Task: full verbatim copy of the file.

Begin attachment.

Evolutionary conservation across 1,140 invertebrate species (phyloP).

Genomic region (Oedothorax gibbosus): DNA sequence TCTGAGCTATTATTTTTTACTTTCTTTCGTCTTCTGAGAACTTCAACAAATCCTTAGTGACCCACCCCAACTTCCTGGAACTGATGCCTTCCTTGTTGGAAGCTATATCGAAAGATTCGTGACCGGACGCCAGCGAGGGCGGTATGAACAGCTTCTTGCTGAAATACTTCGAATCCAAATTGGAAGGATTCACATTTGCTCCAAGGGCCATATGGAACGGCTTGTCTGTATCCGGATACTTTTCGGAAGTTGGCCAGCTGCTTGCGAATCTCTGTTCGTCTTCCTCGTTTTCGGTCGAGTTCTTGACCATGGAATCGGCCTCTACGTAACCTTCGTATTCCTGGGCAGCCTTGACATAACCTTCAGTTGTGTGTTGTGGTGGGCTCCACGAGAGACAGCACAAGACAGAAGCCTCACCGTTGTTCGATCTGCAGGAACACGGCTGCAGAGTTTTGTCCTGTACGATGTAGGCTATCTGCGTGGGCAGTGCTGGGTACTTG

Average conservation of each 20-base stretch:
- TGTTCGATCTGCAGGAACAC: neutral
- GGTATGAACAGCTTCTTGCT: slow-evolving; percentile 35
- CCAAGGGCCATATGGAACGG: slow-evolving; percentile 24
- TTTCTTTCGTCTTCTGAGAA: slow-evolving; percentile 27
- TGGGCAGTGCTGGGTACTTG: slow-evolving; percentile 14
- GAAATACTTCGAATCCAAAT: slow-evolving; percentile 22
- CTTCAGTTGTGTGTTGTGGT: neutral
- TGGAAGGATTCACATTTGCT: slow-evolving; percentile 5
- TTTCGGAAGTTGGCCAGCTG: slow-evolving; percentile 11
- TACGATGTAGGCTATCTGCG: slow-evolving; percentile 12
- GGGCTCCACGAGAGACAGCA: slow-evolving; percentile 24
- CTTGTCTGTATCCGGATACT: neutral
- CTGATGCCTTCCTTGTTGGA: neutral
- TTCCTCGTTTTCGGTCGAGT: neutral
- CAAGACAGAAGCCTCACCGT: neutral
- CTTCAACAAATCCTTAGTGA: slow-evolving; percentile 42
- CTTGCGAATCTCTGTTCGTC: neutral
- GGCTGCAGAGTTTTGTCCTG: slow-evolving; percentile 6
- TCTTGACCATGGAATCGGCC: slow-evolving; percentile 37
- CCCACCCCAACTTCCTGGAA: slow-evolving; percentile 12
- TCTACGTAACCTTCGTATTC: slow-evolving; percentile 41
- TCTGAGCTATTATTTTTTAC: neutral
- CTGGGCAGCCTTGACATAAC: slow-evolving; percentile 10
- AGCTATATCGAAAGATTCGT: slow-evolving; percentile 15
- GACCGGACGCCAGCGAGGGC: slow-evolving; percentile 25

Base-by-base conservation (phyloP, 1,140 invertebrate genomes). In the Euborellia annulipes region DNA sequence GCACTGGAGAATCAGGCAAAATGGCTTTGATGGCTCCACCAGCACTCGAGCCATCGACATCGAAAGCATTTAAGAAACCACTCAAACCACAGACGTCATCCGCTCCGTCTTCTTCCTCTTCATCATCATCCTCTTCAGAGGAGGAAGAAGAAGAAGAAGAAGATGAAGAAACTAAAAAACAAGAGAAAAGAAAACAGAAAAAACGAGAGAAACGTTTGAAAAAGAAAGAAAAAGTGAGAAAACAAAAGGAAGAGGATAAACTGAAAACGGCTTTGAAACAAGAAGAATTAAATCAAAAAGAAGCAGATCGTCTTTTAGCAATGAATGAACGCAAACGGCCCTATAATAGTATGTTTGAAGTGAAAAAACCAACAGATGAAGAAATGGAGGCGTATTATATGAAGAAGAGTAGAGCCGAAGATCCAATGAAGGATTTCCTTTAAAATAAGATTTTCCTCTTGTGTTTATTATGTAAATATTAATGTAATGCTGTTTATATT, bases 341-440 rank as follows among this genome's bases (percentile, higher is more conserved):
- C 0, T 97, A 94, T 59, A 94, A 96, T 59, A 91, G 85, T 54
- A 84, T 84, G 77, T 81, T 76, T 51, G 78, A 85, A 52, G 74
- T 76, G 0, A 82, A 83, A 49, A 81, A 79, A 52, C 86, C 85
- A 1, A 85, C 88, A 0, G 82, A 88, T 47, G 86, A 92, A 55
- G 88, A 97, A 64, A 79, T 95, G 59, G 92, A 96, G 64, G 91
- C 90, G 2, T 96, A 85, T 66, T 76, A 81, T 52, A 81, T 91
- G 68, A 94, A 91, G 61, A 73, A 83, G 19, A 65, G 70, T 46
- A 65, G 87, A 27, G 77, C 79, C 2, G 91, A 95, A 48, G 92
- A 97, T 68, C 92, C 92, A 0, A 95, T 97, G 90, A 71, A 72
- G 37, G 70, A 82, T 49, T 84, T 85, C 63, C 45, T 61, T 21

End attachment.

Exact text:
Evolutionary conservation across 1,140 invertebrate species (phyloP).

Genomic region (Oedothorax gibbosus): DNA sequence TCTGAGCTATTATTTTTTACTTTCTTTCGTCTTCTGAGAACTTCAACAAATCCTTAGTGACCCACCCCAACTTCCTGGAACTGATGCCTTCCTTGTTGGAAGCTATATCGAAAGATTCGTGACCGGACGCCAGCGAGGGCGGTATGAACAGCTTCTTGCTGAAATACTTCGAATCCAAATTGGAAGGATTCACATTTGCTCCAAGGGCCATATGGAACGGCTTGTCTGTATCCGGATACTTTTCGGAAGTTGGCCAGCTGCTTGCGAATCTCTGTTCGTCTTCCTCGTTTTCGGTCGAGTTCTTGACCATGGAATCGGCCTCTACGTAACCTTCGTATTCCTGGGCAGCCTTGACATAACCTTCAGTTGTGTGTTGTGGTGGGCTCCACGAGAGACAGCACAAGACAGAAGCCTCACCGTTGTTCGATCTGCAGGAACACGGCTGCAGAGTTTTGTCCTGTACGATGTAGGCTATCTGCGTGGGCAGTGCTGGGTACTTG

Average conservation of each 20-base stretch:
- TGTTCGATCTGCAGGAACAC: neutral
- GGTATGAACAGCTTCTTGCT: slow-evolving; percentile 35
- CCAAGGGCCATATGGAACGG: slow-evolving; percentile 24
- TTTCTTTCGTCTTCTGAGAA: slow-evolving; percentile 27
- TGGGCAGTGCTGGGTACTTG: slow-evolving; percentile 14
- GAAATACTTCGAATCCAAAT: slow-evolving; percentile 22
- CTTCAGTTGTGTGTTGTGGT: neutral
- TGGAAGGATTCACATTTGCT: slow-evolving; percentile 5
- TTTCGGAAGTTGGCCAGCTG: slow-evolving; percentile 11
- TACGATGTAGGCTATCTGCG: slow-evolving; percentile 12
- GGGCTCCACGAGAGACAGCA: slow-evolving; percentile 24
- CTTGTCTGTATCCGGATACT: neutral
- CTGATGCCTTCCTTGTTGGA: neutral
- TTCCTCGTTTTCGGTCGAGT: neutral
- CAAGACAGAAGCCTCACCGT: neutral
- CTTCAACAAATCCTTAGTGA: slow-evolving; percentile 42
- CTTGCGAATCTCTGTTCGTC: neutral
- GGCTGCAGAGTTTTGTCCTG: slow-evolving; percentile 6
- TCTTGACCATGGAATCGGCC: slow-evolving; percentile 37
- CCCACCCCAACTTCCTGGAA: slow-evolving; percentile 12
- TCTACGTAACCTTCGTATTC: slow-evolving; percentile 41
- TCTGAGCTATTATTTTTTAC: neutral
- CTGGGCAGCCTTGACATAAC: slow-evolving; percentile 10
- AGCTATATCGAAAGATTCGT: slow-evolving; percentile 15
- GACCGGACGCCAGCGAGGGC: slow-evolving; percentile 25

Base-by-base conservation (phyloP, 1,140 invertebrate genomes). In the Euborellia annulipes region DNA sequence GCACTGGAGAATCAGGCAAAATGGCTTTGATGGCTCCACCAGCACTCGAGCCATCGACATCGAAAGCATTTAAGAAACCACTCAAACCACAGACGTCATCCGCTCCGTCTTCTTCCTCTTCATCATCATCCTCTTCAGAGGAGGAAGAAGAAGAAGAAGAAGATGAAGAAACTAAAAAACAAGAGAAAAGAAAACAGAAAAAACGAGAGAAACGTTTGAAAAAGAAAGAAAAAGTGAGAAAACAAAAGGAAGAGGATAAACTGAAAACGGCTTTGAAACAAGAAGAATTAAATCAAAAAGAAGCAGATCGTCTTTTAGCAATGAATGAACGCAAACGGCCCTATAATAGTATGTTTGAAGTGAAAAAACCAACAGATGAAGAAATGGAGGCGTATTATATGAAGAAGAGTAGAGCCGAAGATCCAATGAAGGATTTCCTTTAAAATAAGATTTTCCTCTTGTGTTTATTATGTAAATATTAATGTAATGCTGTTTATATT, bases 341-440 rank as follows among this genome's bases (percentile, higher is more conserved):
- C 0, T 97, A 94, T 59, A 94, A 96, T 59, A 91, G 85, T 54
- A 84, T 84, G 77, T 81, T 76, T 51, G 78, A 85, A 52, G 74
- T 76, G 0, A 82, A 83, A 49, A 81, A 79, A 52, C 86, C 85
- A 1, A 85, C 88, A 0, G 82, A 88, T 47, G 86, A 92, A 55
- G 88, A 97, A 64, A 79, T 95, G 59, G 92, A 96, G 64, G 91
- C 90, G 2, T 96, A 85, T 66, T 76, A 81, T 52, A 81, T 91
- G 68, A 94, A 91, G 61, A 73, A 83, G 19, A 65, G 70, T 46
- A 65, G 87, A 27, G 77, C 79, C 2, G 91, A 95, A 48, G 92
- A 97, T 68, C 92, C 92, A 0, A 95, T 97, G 90, A 71, A 72
- G 37, G 70, A 82, T 49, T 84, T 85, C 63, C 45, T 61, T 21